The creation of an amine. It can be produced by the addition of an amino group to an organic compound or reduction of a nitro group.
A chemical element having an atomic weight of 106.4, atomic number of 46, and the symbol Pd. It is a white, ductile metal resembling platinum, and following it in abundance and importance of applications. It is used in dentistry in the form of gold, silver, and copper alloys.
A group of compounds derived from ammonia by substituting organic radicals for the hydrogens. (From Grant & Hackh's Chemical Dictionary, 5th ed)
Rhodium. A hard and rare metal of the platinum group, atomic number 45, atomic weight 102.905, symbol Rh. (Dorland, 28th ed)
Organic compounds composed exclusively of carbon and hydrogen where no carbon atoms join to form a ring structure.
Unsaturated hydrocarbons of the type Cn-H2n, indicated by the suffix -ene. (Grant & Hackh's Chemical Dictionary, 5th ed, p408)
The location of the atoms, groups or ions relative to one another in a molecule, as well as the number, type and location of covalent bonds.
The phenomenon whereby compounds whose molecules have the same number and kind of atoms and the same atomic arrangement, but differ in their spatial relationships. (From McGraw-Hill Dictionary of Scientific and Technical Terms, 5th ed)
The facilitation of a chemical reaction by material (catalyst) that is not consumed by the reaction.
An NAD-dependent enzyme that catalyzes the reversible DEAMINATION of L-ALANINE to PYRUVATE and AMMONIA. The enzyme is needed for growth when ALANINE is the sole CARBON or NITROGEN source. It may also play a role in CELL WALL synthesis because L-ALANINE is an important constituent of the PEPTIDOGLYCAN layer.
A plant genus of the family LYCOPODIACEAE. Members contain ALKALOIDS. Lycopodium oil is obtained from L. clavatum.
Physical reactions involved in the formation of or changes in the structure of atoms and molecules and their interactions.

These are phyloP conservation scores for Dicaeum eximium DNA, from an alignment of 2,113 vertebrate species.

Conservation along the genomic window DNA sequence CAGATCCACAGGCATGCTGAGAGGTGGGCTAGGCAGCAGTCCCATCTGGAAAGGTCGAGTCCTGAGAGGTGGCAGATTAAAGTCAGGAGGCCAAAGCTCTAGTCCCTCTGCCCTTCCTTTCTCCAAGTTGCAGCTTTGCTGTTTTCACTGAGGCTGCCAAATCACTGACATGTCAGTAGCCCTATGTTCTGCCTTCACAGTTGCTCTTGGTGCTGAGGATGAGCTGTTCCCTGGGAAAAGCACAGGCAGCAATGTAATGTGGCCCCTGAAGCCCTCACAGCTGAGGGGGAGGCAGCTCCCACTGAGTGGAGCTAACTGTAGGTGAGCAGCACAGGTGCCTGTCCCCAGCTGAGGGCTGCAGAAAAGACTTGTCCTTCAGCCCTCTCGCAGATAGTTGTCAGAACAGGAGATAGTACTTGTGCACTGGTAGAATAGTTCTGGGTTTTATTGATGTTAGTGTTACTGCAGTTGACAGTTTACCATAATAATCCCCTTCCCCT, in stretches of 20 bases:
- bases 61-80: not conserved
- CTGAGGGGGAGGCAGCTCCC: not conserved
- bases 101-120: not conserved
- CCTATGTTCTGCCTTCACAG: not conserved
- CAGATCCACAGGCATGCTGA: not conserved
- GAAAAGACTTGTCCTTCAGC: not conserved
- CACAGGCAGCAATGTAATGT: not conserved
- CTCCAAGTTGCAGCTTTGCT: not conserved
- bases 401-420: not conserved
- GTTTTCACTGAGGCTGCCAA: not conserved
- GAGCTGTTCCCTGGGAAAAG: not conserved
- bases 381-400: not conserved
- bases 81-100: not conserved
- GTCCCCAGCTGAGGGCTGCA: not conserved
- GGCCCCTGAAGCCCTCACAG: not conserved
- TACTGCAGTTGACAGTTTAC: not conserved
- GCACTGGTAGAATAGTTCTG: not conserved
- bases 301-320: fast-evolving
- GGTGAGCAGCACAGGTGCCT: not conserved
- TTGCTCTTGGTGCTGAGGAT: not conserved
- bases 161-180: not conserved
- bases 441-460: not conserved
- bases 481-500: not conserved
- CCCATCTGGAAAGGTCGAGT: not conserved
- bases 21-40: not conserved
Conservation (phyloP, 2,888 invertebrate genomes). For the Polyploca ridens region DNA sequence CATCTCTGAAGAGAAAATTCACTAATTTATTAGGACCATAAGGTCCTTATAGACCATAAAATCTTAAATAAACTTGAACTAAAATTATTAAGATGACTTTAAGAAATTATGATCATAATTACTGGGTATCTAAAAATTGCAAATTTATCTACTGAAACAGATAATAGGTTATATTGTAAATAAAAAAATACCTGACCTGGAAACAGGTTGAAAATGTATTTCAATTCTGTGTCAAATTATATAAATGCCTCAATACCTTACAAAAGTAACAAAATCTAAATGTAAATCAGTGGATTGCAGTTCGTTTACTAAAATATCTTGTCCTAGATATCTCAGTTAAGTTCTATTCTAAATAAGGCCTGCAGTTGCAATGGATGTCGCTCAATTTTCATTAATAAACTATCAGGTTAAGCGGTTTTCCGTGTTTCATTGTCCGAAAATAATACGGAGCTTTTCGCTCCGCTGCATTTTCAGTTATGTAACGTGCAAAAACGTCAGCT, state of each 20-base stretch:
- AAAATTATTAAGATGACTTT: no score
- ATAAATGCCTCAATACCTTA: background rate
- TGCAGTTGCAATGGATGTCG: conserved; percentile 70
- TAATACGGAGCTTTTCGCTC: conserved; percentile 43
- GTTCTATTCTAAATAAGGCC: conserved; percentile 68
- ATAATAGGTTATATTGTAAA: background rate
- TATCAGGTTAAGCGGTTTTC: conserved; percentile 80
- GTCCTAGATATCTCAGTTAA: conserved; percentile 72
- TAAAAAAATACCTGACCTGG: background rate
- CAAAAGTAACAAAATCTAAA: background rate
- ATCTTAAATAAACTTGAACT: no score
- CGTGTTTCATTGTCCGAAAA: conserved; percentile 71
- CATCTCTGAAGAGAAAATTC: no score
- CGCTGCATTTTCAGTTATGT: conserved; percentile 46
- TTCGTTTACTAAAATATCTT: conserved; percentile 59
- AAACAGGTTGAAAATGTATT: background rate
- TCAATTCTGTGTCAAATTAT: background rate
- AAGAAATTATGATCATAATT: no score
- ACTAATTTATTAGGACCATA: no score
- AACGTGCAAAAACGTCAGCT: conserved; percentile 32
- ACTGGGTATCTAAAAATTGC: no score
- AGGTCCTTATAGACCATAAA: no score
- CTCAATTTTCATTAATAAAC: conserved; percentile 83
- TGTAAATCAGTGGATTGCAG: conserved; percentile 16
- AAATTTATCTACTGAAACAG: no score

An enzyme that catalyzes the conversion of L-glutamate and water to 2-oxoglutarate and NH3 in the presence of NAD+. (From Enzyme Nomenclature, 1992) EC 1.4.1.2.
A metallic element with the atomic symbol Ir, atomic number 77, and atomic weight 192.22.
Inorganic or organic compounds derived from phosphine (PH3) by the replacement of H atoms. (From Grant & Hackh's Chemical Dictionary, 5th ed)
Saturated azacyclopropane compounds. They include compounds with substitutions on CARBON or NITROGEN atoms.
Pollution prevention through the design of effective chemical products that have low or no toxicity and use of chemical processes that reduce or eliminate the use and generation of hazardous substances.
Changing an open-chain hydrocarbon to a closed ring. (McGraw-Hill Dictionary of Scientific and Technical Terms, 5th ed)
A class of enzymes that catalyze oxidation-reduction reactions of amino acids.
Electropositive chemical elements characterized by ductility, malleability, luster, and conductance of heat and electricity. They can replace the hydrogen of an acid and form bases with hydroxyl radicals. (Grant & Hackh's Chemical Dictionary, 5th ed)
Any chemical species which accepts an electron-pair from a LEWIS BASE in a chemical bonding reaction.
The covalent bonding of an alkyl group to an organic compound. It can occur by a simple addition reaction or by substitution of another functional group.
The removal of a soluble component from a liquid mixture by contact with a second liquid, immiscible with the carrier liquid, in which the component is preferentially soluble. (McGraw-Hill Dictionary of Scientific and Technical Terms, 6th ed)
A class of inorganic or organic compounds that contain the borohydride (BH4-) anion.
The ability of a substance to be dissolved, i.e. to form a solution with another substance. (From McGraw-Hill Dictionary of Scientific and Technical Terms, 6th ed)
A potent eye, throat, and skin irritant. One of its uses is as a riot control agent.
These enzymes catalyze the elimination of ammonia from amidines with the formation of a double bond. EC 4.3.2.
Organic compounds containing the -CO-NH2 radical. Amides are derived from acids by replacement of -OH by -NH2 or from ammonia by the replacement of H by an acyl group. (From Grant & Hackh's Chemical Dictionary, 5th ed)